A CONTROVERSIAL movie in which "That '70s Show" star Laura Prepon plays a particularly notorious murderer is finally headed for theaters.
"Karla" was to have made its debut last August at the Montreal World Film Festival, but was yanked at the last minute after Air Canada and other fest sponsors complained - a decision that set off a censorship controversy in the land to the north.
Now, Christal Films has announced it will release "Karla" on 100 screens across Canada on Jan. 20, The Post's V.A. Musetto reports. A U.S. release is up in the air.
The subject matter is truly horrific. Prepon stars as Karla Homolka with Misha Collins, of TV's "24," as her husband, Paul Bernardo. Both Homolka and Bernardo were convicted of torturing and murdering two Canadian schoolgirls in the early 1990s.
Homolka also drugged her own 15-year-old sister, Tammy, and allowed equally depraved Bernardo to rape the girl, who choked on her own vomit and died.
Homolka, 35, served a 12-year prison sentence for manslaughter and was freed last summer. While behind bars, she carried on a lesbian relationship with a convicted bank robber.
Homolka remained out of sight until last week, when a Montreal newspaper reported that she was seen applying for a passport.
Bernardo is serving a life sentence.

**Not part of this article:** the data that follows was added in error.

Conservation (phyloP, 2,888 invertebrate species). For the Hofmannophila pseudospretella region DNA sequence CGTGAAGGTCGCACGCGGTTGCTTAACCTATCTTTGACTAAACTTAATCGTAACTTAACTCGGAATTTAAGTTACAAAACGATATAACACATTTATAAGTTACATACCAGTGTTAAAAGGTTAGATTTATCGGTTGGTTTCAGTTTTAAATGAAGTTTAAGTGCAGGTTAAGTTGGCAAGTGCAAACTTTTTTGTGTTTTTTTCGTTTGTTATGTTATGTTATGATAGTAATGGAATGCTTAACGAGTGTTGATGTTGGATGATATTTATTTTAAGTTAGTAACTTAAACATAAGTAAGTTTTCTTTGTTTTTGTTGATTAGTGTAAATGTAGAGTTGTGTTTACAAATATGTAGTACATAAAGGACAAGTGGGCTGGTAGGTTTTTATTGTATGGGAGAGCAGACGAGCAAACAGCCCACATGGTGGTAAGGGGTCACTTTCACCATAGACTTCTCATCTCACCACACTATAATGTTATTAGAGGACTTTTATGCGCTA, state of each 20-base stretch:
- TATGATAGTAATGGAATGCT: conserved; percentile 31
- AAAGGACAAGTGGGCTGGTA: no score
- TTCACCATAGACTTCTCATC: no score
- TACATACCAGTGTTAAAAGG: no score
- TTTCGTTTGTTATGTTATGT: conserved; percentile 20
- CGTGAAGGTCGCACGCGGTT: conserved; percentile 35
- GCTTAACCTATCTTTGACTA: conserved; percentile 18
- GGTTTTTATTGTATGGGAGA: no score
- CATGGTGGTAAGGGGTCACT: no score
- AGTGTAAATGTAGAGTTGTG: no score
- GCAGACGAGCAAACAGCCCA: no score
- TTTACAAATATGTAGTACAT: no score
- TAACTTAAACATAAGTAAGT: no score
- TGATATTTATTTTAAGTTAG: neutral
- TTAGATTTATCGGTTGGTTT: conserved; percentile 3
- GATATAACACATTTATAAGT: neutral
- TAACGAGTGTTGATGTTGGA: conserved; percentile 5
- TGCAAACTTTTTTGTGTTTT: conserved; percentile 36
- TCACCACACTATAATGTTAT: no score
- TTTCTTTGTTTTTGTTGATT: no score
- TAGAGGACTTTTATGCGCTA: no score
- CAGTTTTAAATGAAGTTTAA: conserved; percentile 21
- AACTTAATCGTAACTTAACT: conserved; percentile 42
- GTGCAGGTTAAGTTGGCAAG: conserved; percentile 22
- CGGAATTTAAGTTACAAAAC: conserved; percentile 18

A lawyer representing the victims' families says they will not oppose release of the movie, directed by American Joel Bender.
"They recognize we live in a free and democratic society where freedom of speech matters," the lawyer, Tim Danson, told the Globe and Mail of Toronto.
"They'd be happier for no one to see the movie ... but they're not going to play censor board. Unless I'm instructed otherwise, I don't think the families will have anything more to say."
No matter how free and democratic Canadians think their nation is, they had to follow the gruesome serial-murder case in the American media. That was because Canadian law restricts coverage of criminal cases pending conviction.
Luckily for Canadians, most live near the U.S. border, so they weren't too deprived of information.
Source: New York Post - Page Six